Terminology & Definitions
- Complainant: Individual who is reported to have experienced Prohibited Conduct, regardless of whether the individual makes a report or seeks disciplinary action.
- Respondent: Individual who has been accused of Prohibited Conduct.
- Third party: Individual who is not a University student, faculty member, or staff member (e.g., vendors, alumni/ae, visitors, or volunteers).
- Party or parties: May also be used to refer to a complainant or respondent participating in a resolution process.
- Witness: Individual who may have information relevant to a report of Prohibited Conduct.
The definitions of sexual harassment, sexual assault, domestic violence, dating violence, and stalking provided in Baylor University’s Sexual and Interpersonal Misconduct Policy (“the Policy”) are intended to reflect that the University prohibits those forms of misconduct and/ or crime as, where applicable, they are defined in the federal Clery Act, as amended by the Violence Against Women Amendments Act of 2014 (“VAWA”), and the Department of Education regulations issued in 2020 to implement Title IX of the Education Amendments of 1972, 20 U.S.C. § 1681 et seq. The University also prohibits other forms of related misconduct and/or crime, and prohibits gender-based harassment, sexual exploitation, retaliation, and complicity, as reflected in the Policy. For greater detail regarding the definitions, please see the Policy, which is available at: baylor.edu/titleix.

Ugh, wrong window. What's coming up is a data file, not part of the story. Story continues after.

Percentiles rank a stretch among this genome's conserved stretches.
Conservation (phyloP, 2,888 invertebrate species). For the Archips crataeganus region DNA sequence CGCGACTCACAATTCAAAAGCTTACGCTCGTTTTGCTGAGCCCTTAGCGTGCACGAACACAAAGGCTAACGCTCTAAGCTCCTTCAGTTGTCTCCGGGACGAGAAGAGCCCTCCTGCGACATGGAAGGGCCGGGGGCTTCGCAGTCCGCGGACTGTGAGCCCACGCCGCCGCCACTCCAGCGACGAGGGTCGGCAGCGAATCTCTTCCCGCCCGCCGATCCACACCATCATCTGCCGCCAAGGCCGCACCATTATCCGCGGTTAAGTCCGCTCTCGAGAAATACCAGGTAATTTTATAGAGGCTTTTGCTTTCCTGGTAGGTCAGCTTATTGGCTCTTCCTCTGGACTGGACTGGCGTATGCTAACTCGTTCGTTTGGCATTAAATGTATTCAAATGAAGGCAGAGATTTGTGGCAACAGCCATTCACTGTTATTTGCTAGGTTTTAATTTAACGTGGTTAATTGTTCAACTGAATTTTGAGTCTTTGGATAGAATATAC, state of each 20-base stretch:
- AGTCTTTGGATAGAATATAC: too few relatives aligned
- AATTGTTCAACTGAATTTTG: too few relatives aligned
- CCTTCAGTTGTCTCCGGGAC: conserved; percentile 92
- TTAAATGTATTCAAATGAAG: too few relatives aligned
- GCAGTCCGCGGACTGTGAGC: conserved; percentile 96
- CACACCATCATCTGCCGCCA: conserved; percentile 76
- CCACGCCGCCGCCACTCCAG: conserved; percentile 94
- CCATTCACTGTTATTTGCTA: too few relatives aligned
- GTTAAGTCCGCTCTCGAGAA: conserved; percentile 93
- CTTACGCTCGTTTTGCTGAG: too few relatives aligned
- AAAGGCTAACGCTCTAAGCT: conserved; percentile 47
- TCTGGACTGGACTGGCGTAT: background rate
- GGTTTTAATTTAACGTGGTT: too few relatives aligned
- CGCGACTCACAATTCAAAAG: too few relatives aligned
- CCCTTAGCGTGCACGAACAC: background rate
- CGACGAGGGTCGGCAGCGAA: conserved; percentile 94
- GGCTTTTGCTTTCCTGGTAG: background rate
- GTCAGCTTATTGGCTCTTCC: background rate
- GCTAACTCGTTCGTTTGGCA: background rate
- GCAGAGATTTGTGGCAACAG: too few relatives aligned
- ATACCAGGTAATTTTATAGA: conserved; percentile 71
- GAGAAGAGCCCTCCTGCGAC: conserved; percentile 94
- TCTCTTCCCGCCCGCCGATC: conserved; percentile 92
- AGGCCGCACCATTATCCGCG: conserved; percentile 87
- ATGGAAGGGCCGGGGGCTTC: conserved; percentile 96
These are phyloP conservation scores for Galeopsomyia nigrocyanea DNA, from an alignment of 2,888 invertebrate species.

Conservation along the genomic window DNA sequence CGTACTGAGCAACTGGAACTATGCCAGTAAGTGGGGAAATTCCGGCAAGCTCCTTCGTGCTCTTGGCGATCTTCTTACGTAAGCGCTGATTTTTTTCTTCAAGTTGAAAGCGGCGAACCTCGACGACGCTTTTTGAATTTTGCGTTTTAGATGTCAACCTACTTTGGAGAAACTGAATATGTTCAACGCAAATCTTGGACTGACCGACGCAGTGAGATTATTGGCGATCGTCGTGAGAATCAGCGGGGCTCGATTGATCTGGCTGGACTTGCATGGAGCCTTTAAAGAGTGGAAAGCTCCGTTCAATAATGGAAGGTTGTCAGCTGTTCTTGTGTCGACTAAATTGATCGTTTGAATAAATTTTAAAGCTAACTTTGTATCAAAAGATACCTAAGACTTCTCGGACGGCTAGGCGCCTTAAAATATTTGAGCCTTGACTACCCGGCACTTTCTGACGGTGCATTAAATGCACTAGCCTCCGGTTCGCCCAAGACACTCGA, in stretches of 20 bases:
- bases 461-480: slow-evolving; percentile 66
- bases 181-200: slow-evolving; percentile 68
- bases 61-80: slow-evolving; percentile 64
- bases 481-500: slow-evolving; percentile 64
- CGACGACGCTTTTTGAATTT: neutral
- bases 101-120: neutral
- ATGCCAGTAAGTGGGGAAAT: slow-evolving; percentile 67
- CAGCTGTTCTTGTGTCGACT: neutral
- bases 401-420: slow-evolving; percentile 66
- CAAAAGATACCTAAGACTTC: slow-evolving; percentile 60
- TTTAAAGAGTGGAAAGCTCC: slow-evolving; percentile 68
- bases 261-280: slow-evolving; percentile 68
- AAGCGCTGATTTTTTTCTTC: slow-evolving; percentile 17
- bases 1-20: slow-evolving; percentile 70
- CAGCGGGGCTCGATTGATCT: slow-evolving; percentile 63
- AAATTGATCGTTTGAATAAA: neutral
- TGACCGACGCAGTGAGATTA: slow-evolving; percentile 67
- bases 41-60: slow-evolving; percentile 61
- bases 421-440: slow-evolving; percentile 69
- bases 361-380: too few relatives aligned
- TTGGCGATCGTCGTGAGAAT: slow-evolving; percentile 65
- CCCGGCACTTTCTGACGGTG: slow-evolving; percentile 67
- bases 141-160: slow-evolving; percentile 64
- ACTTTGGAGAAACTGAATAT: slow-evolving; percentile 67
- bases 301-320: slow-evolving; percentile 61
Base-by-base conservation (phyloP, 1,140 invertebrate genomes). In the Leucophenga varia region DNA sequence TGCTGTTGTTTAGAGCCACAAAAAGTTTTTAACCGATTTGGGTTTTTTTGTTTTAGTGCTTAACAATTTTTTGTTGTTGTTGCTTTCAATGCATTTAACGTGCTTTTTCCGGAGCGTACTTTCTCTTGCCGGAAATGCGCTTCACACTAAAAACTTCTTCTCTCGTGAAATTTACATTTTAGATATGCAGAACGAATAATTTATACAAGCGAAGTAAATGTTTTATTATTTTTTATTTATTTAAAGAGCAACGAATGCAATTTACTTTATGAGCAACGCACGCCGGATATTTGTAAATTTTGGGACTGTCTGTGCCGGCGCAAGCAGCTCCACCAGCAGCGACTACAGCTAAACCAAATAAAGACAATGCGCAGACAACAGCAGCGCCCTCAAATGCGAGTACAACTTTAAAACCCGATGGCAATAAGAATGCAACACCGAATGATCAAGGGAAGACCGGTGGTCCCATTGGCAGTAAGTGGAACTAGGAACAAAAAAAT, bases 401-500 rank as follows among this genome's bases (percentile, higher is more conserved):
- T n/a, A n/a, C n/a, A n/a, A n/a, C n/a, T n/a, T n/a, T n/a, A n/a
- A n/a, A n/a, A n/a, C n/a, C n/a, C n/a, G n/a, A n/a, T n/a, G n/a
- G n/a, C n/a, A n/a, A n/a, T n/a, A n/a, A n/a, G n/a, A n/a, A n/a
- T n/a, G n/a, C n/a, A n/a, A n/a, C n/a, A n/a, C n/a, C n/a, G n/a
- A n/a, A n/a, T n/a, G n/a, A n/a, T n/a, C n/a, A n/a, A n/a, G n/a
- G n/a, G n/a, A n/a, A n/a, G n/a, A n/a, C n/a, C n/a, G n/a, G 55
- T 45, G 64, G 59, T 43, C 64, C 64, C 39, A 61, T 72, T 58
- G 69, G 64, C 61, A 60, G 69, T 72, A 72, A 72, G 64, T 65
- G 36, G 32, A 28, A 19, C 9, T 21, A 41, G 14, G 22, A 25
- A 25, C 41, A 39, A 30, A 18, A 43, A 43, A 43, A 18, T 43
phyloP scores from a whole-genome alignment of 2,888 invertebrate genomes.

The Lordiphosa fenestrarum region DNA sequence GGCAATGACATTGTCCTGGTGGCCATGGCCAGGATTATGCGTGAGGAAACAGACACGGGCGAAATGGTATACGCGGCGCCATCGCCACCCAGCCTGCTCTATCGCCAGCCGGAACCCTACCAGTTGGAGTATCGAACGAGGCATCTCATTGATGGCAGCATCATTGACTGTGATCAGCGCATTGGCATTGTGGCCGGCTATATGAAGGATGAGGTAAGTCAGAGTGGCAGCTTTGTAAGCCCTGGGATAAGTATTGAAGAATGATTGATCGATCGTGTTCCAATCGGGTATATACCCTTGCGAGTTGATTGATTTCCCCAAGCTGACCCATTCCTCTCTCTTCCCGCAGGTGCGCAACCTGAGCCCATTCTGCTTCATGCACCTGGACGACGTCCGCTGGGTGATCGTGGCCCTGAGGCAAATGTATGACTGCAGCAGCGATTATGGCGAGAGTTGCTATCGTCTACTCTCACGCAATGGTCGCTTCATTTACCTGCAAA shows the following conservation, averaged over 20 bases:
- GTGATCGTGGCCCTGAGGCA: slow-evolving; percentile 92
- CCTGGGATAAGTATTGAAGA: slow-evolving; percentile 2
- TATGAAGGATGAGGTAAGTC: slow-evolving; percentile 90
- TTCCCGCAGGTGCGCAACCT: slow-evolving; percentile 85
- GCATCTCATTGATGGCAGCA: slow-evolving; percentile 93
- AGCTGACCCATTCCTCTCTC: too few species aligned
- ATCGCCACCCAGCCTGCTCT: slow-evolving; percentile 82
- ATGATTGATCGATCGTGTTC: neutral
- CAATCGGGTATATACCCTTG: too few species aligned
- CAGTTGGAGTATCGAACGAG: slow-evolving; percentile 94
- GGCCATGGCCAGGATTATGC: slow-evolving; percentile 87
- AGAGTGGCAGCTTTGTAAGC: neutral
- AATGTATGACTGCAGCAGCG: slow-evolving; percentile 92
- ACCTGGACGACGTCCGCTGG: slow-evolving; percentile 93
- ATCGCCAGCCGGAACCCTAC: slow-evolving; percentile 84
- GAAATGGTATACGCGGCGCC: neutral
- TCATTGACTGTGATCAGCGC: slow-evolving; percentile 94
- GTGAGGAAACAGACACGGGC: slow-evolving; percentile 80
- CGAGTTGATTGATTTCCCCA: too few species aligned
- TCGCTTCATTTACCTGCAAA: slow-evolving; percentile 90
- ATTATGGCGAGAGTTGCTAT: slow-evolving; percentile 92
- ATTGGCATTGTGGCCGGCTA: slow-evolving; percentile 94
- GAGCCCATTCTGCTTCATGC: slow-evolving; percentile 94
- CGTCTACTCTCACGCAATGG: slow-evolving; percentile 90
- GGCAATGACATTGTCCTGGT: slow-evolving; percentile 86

Baylor’s Sexual and Interpersonal Misconduct Policy contains two subsets of Prohibited Conduct, Title IX Sexual Harassment and Non-Title IX Misconduct. Title IX Sexual Harassment is Prohibited Conduct of the following types committed by or against students and/or employees in an education program or activity of the University, in the United States. Prohibited Conduct that does not fall within the definition of Title IX Sexual Harassment, either due to the nature of the conduct or because it did not reportedly occur within a program or activity of the University in the United States is considered Non-Title IX Misconduct.